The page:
Did you know that intensive bouts of exercise can get in the way of a restful sleep?

A new study from a Loughborough University team in England, published in the Journal of Sports Sciences, discovered that intense exercise can result in sleep disturbance, as shown by the effects of two episodes of nine-day intense training on 13 well-trained cyclists.

Researcher S.C. Killer along with her colleagues found that as few as nine days filled with intense physical training led to “significant and progressive decline in sleep quality,” and observed worsening moods and ability for further exercise in the athletes during the study run.

"Sleep efficiency was significantly reduced during the intensified training period," reported the researchers , noting that the number of times the athletes woke in the night also dramatically increased.

The study participants had changes in mood as well, such as greater stress symptoms, tension, fatigue, anger, confusion, and depression.
While data reflected an increased time spent in bed during periods of intense training, the extra time of the cyclists in bed did not lead to any more actual shuteye.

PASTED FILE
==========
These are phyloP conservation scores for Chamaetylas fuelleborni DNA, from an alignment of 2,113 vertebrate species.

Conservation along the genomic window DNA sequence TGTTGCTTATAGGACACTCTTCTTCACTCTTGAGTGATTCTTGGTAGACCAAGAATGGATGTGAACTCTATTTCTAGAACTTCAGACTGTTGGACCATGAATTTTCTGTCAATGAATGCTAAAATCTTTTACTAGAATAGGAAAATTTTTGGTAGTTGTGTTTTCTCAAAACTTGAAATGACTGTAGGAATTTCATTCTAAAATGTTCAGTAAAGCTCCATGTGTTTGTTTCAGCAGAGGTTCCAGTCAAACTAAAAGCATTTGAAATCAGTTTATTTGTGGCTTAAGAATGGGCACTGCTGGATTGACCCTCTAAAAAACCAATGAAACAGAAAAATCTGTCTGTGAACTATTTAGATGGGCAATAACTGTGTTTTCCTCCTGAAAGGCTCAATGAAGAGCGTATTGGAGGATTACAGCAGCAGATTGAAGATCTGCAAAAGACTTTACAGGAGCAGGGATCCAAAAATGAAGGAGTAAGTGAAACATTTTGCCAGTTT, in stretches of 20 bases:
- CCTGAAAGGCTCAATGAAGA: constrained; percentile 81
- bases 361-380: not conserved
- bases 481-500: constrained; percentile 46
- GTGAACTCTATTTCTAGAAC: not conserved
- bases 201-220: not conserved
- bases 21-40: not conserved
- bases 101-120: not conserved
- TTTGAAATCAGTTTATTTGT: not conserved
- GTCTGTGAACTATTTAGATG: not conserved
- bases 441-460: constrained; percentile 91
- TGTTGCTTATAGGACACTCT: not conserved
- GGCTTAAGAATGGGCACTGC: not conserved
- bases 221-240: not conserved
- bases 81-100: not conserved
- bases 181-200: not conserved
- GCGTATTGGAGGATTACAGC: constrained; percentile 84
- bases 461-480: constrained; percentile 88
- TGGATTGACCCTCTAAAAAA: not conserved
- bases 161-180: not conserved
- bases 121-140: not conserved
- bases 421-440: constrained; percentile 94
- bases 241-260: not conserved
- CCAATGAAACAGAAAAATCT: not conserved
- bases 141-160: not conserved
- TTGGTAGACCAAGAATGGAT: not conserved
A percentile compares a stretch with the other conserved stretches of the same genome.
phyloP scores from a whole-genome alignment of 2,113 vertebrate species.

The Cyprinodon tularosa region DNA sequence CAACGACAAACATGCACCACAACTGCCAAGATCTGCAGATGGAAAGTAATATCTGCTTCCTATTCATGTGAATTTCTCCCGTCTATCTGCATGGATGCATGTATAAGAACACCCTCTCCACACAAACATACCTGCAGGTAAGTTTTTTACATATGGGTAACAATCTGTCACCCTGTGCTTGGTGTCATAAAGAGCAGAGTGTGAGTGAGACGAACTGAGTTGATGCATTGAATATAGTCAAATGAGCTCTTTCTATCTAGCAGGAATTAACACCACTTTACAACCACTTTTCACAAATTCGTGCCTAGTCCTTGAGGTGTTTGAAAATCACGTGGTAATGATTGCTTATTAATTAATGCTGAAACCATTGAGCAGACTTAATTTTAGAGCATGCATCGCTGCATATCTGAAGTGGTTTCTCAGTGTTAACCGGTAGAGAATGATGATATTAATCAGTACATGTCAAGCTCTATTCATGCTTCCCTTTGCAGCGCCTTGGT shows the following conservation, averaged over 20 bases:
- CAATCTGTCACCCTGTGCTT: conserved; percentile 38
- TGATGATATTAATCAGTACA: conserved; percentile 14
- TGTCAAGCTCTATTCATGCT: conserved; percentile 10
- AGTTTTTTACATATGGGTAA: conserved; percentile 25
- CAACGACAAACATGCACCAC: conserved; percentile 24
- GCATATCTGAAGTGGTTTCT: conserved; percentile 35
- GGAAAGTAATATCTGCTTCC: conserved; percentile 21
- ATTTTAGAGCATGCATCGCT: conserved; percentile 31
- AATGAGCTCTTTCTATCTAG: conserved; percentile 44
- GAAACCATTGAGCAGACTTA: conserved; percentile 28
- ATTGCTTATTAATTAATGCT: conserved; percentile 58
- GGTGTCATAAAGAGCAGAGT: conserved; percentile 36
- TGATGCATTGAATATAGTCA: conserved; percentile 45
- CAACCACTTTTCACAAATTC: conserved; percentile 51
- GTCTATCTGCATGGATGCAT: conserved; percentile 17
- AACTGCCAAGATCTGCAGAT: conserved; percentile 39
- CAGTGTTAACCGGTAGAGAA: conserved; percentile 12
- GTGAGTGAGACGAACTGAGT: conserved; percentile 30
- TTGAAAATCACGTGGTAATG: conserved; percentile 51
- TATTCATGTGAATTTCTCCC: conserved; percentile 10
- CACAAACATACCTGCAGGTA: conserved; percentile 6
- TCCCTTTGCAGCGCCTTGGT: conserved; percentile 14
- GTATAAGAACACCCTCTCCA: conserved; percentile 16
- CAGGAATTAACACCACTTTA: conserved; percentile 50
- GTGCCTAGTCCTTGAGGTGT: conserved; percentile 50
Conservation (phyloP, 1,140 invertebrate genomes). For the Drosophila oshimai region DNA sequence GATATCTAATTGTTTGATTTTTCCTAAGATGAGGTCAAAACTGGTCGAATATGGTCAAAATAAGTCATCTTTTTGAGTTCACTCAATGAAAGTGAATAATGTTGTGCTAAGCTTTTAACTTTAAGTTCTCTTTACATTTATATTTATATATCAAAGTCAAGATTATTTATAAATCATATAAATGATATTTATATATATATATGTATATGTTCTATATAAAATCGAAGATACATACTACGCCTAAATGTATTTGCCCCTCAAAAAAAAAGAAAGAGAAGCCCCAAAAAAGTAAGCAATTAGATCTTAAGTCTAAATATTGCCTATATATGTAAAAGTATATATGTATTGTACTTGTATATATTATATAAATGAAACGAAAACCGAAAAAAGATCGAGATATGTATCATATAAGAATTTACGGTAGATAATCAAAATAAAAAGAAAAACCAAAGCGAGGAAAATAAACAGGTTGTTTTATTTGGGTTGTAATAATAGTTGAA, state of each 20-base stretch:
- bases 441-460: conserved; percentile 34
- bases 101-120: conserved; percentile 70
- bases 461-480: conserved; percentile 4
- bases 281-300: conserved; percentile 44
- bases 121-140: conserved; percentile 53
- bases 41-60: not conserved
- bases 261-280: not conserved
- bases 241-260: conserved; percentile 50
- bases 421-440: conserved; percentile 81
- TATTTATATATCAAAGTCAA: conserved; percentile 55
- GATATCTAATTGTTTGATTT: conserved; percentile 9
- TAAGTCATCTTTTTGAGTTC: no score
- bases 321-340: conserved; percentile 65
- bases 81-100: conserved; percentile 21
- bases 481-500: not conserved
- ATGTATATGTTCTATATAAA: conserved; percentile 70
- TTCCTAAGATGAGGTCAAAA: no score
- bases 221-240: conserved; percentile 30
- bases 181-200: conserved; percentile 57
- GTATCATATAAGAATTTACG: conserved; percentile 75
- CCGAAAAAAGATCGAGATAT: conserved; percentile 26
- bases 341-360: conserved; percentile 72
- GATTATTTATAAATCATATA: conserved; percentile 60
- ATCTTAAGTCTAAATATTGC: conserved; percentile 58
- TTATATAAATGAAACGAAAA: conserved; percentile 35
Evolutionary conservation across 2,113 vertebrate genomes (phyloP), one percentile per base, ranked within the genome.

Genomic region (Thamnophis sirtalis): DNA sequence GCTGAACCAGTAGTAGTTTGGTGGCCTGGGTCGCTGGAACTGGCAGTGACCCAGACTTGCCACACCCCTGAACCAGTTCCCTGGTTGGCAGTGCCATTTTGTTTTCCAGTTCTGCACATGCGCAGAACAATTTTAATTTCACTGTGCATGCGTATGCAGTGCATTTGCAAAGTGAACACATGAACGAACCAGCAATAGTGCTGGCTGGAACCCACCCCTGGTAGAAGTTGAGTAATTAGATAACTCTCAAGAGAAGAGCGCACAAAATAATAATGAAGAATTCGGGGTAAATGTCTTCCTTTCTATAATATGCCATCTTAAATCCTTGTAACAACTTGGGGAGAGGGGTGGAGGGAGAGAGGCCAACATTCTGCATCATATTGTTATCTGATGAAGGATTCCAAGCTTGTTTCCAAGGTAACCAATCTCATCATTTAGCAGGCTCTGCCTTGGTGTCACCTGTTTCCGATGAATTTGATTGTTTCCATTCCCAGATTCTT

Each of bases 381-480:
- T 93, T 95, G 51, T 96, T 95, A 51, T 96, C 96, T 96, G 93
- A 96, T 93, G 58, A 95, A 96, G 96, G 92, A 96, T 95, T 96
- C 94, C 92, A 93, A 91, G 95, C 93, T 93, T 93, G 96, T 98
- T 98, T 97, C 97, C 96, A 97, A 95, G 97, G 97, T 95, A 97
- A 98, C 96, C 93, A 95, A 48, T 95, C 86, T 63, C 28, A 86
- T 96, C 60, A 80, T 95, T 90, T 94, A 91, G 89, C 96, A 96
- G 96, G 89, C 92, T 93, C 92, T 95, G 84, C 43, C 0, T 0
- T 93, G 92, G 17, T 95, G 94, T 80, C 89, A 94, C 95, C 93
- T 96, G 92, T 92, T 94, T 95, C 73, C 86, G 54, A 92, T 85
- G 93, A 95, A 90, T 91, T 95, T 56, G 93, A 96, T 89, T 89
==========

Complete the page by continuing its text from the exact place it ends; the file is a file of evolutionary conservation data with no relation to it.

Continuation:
The team monitored the moods, sleep patterns, and performance of the athletes during and after exercising. Diets and their potential counter-effects on sleep deprivation were also considered, with subjects randomly given moderate or high carbohydrate levels throughout the research.

A high-carb regime was found to reduce some impacts of intense training, while the moderate-carb one resulted in a higher sleep rate but potentially demonstrated higher fatigue levels and greater recovery requirement.

The authors noted that a successful training cycle continues to an acute fatigue state, followed by rest. Such training induces positive adaptations as well as better performance.

“However, if overloaded training is not followed by sufficient rest, overreaching may occur," the team warned.

The researchers also called for all sports coaches to promote and allow sufficient rest time in their athletes’ training, including plenty of naps.

Scientists are yet to agree on the optimum amount of sleep every night for both athletes and non-athletes, but a recent study showed that sleeping for over nine hours a night and sitting for extended periods of time can actually shorten one’s life.

And when a lack of exercise is added into the mix, a “triple whammy” effect ensues, according to lead study author Dr. Melody Ding, who defined too little exercise as less than 150 minutes of activity every week.

Photo: Paisley Scotland | Flickr

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